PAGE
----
Earth days, Earth week or a whole month!

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Earth days, Earth week or a whole month!

by: Tetsuo Nakahara | .
Stripes Okinawa | .
published: April 16, 2013

Global warming, overpopulation and food crisis are just a few of the issues our planet faces today. And Earth Day is a time set aside to raise people’s environmental awareness and “earth consciousness.” 

Events abound the world around to celebrate Earth Day throughout April. In the Pacific, they range from cleanups to keep the beaches of Guam and Okinawa pristine to a Tokyo gathering that draws tens of thousands of eco-friendly urbanites annually.

Such events allow us time out of our busy lives to think about the Earth – to act locally on behalf of the entire planet. They also offer a chance to spend a day with family and friends participating in springtime events outdoors. But how did it all begin?

There are actually two Earth days as well as an “Earth week.” While some people celebrate Earth Day around the time of the Spring Equinox in March, others observe it on April 22 each year. Earth Week starts April 16, culminating in the main event six days later.

The first Earth Day was the brainchild of John McConnell, a newspaper publisher and influential community activist. It took place March 20, 1970, the vernal equinox that year. McConnell proposed the concept of Earth Day at a UNESCO Conference on the Environment in San Francisco in 1969. The proposal was put forth as an annual observation to raise awareness for a wide range of environmental issues.

McConnell believed that Earth Day should be a time of equilibrium, when people put aside their differences and recognize a common need to preserve Earth’s resources. He believed the vernal equinox (March 20 or 21) best symbolized this since it was the time of year when the length of night and day align throughout the entire planet.

On Feb. 26, 1971, United Nation Secretary-General U Thant signed a proclamation saying that the U. N. would celebrate Earth Day annually on the vernal equinox, thereby officially establishing the March date as an international Earth Day. However, plans for a U.S. national Earth Day had already been set in motion.

Sen. Gaylord Nelson organized Earth Day as an environmental teach-in on April 22, 1970. The event drew large public support to raise awareness of environmental issues among politicians. In 1990, the movement went international with more than 140 nations participating today.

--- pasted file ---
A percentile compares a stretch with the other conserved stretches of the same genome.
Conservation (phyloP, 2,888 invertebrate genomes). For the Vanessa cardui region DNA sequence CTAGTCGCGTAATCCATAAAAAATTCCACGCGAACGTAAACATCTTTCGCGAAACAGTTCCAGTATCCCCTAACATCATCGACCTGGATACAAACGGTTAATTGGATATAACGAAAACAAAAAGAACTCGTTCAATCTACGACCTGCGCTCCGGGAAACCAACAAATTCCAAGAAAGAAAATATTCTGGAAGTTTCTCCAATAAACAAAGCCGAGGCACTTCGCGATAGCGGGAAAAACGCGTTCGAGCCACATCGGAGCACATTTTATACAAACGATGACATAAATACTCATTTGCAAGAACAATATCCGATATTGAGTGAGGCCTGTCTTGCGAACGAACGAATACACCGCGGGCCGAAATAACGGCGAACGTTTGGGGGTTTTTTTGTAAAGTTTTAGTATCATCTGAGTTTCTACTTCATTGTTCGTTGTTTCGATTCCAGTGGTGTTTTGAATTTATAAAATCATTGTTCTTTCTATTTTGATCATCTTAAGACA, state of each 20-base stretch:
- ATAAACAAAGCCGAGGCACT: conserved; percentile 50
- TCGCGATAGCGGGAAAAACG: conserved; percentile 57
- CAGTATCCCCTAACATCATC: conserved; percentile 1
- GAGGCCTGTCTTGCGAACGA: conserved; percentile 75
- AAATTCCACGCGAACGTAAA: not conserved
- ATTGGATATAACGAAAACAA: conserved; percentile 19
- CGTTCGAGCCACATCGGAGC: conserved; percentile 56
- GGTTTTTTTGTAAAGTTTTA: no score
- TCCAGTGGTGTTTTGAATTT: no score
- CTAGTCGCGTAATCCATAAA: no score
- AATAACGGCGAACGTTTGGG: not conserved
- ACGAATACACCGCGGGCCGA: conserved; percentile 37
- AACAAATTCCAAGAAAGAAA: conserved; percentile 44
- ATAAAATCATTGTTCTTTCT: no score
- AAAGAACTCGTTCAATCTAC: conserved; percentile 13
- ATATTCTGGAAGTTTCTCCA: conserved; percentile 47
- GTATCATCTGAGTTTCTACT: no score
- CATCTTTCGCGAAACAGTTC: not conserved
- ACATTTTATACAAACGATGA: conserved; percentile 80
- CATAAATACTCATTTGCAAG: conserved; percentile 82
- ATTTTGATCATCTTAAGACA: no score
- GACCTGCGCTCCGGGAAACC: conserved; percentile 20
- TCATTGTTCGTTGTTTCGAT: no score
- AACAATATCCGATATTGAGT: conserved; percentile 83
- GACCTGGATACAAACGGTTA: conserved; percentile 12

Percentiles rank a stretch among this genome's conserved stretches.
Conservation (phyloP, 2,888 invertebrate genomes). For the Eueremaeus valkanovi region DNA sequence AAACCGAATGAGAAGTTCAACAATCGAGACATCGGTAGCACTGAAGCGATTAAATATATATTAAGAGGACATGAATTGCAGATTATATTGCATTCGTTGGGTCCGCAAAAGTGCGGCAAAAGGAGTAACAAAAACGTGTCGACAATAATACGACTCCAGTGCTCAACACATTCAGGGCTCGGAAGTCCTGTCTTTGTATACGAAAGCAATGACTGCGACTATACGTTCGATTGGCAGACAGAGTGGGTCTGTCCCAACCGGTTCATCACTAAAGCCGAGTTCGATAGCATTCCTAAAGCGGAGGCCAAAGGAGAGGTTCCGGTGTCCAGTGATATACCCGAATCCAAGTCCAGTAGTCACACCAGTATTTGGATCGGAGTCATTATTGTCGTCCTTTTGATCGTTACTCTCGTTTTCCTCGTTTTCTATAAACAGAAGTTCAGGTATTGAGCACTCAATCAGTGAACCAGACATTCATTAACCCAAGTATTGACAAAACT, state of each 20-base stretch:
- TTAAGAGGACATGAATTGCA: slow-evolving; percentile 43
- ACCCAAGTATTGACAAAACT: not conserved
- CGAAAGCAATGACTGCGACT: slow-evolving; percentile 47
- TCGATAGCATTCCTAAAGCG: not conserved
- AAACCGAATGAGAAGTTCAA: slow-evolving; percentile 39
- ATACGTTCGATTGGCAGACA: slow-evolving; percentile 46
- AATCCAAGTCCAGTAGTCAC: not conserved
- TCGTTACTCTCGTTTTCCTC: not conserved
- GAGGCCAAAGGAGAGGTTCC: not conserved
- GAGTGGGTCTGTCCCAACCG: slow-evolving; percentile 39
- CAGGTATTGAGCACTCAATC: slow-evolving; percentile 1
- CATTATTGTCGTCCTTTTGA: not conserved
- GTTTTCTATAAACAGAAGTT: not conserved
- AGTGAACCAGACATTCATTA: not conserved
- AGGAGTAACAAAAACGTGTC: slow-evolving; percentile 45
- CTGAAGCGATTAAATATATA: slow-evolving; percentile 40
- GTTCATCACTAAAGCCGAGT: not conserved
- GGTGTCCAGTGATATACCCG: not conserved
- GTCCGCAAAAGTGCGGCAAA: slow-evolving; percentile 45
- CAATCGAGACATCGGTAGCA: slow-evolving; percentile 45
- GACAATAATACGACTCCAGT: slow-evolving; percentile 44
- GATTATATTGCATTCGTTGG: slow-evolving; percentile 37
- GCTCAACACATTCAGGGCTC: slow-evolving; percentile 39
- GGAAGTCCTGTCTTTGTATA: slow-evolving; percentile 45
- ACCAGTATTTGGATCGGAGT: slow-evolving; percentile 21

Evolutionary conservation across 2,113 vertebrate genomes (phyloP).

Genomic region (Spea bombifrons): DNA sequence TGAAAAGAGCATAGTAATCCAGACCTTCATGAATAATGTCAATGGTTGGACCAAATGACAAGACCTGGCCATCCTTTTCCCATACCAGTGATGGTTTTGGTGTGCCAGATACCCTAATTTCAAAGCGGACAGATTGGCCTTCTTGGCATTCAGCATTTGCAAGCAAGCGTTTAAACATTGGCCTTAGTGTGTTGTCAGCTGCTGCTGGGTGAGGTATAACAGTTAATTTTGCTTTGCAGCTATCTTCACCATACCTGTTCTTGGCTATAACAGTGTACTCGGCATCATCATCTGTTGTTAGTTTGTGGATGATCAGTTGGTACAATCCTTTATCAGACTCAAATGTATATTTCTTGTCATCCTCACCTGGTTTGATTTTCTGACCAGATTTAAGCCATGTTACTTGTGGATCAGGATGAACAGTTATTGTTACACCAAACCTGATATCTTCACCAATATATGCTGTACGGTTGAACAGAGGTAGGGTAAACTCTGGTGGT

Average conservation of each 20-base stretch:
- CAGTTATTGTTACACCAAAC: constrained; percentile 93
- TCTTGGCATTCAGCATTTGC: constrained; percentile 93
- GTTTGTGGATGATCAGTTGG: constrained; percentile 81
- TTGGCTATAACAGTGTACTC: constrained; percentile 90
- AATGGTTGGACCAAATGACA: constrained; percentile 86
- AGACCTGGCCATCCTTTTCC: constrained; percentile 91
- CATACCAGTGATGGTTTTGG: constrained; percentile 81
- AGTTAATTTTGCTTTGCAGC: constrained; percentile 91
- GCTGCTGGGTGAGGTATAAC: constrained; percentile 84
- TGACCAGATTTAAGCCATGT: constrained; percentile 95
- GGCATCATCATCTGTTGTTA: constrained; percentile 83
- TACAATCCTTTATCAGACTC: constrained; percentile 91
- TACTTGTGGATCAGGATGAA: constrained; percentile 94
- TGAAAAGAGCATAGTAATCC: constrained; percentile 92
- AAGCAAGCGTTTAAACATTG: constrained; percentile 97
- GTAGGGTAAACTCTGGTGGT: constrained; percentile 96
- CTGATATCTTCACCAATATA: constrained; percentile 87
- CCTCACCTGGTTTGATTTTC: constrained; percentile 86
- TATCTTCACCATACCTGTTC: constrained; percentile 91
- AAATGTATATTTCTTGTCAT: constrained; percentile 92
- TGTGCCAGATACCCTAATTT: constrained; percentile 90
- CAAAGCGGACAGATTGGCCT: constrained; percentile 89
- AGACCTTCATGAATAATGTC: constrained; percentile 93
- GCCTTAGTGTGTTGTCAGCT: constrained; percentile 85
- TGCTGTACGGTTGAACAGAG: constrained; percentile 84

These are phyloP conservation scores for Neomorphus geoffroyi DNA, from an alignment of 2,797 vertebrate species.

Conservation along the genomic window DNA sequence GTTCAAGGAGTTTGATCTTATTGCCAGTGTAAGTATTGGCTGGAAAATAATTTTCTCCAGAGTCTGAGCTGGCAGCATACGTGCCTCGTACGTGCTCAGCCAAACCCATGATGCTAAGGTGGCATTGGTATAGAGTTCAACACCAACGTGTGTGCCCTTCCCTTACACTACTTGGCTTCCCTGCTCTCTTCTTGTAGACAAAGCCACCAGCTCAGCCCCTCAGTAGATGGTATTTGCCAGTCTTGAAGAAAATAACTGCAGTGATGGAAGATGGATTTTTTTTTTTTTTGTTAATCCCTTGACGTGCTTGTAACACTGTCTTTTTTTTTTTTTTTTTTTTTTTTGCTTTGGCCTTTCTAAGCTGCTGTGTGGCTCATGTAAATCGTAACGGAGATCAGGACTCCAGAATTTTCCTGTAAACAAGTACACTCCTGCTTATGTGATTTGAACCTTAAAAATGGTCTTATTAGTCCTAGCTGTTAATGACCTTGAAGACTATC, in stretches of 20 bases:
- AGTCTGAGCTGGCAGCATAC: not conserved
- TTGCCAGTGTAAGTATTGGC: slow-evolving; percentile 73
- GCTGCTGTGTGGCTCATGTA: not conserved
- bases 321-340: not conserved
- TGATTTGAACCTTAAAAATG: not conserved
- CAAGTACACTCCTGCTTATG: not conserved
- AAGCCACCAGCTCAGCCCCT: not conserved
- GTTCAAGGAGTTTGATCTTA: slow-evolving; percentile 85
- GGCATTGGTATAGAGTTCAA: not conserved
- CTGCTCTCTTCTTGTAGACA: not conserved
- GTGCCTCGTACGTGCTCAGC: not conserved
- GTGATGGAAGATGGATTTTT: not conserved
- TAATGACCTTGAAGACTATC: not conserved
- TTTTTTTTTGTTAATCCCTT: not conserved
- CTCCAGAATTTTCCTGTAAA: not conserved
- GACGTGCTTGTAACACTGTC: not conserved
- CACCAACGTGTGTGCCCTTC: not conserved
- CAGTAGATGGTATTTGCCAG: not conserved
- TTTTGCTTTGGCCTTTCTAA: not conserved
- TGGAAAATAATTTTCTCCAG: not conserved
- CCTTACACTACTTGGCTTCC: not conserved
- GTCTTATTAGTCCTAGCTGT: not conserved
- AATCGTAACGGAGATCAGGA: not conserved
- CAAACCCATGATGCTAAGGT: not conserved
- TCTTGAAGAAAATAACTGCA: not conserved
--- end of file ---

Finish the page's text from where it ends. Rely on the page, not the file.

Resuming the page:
Inspired by Nelson’s Earth Day, Earth Week was started in Philadelphia in 1970 by committee of students, professionals and businessmen to raise environmental awareness. Today, many celebrate a full week of activities leading up to Earth Day. But why stop at a week?

Check around on and off base and you’ll find Earth-friendly events throughout the month of April and beyond.

Earth ‘Day’ events

Kadena Air Base

  • Project Hope: Sunabe sea wall cleanup at Sunabe from 9 a.m. – 3 p.m. April 21.
  • Family Fun Day: Learn how to make recycled paper while enjoying quality family time at Schilling Community Center from 2 – 4 p.m. April 22.
  • Movie on the Lawn: “The Lorax” in celebration of Earth Week; April 26, 6:30 p.m. at Kadena Gate 2 USO lawn (free).
  • Reusable Bag Giveaway: Every customer will automatically have his or her purchases bagged in one of this year’s Earth Week Reusable Bags. The bags are BIG, made of recycled materials, and are recyclable! Limit one per customer while supplies last at Kadena BX and commissary.

Camp Foster

  • MCCS Typhoon Motors Earth Day Special: Free 15-minute vehicle check. Get under the hood with a technician and get some economical and “green” tips on how to take care of your vehicle and the environment. April 1-30

Sunabe Seawall

  • Join MCCS Tsunami SCUBA and Project AWARE as they clean up the Sunabe Seawall, both above and beneath the waves. on April 21,  9 a.m to 3 p.m. To sign up, call DSN 645-4206 or 098-970-4206 from off-base/cell or visit

Naha City

  • Earth Day Okinawa 2013 will be held April 21at Ukishima Garden. There will be vegetable market, earth friendly food booths, live music and workshops and talk show regarding environment. For more information, visit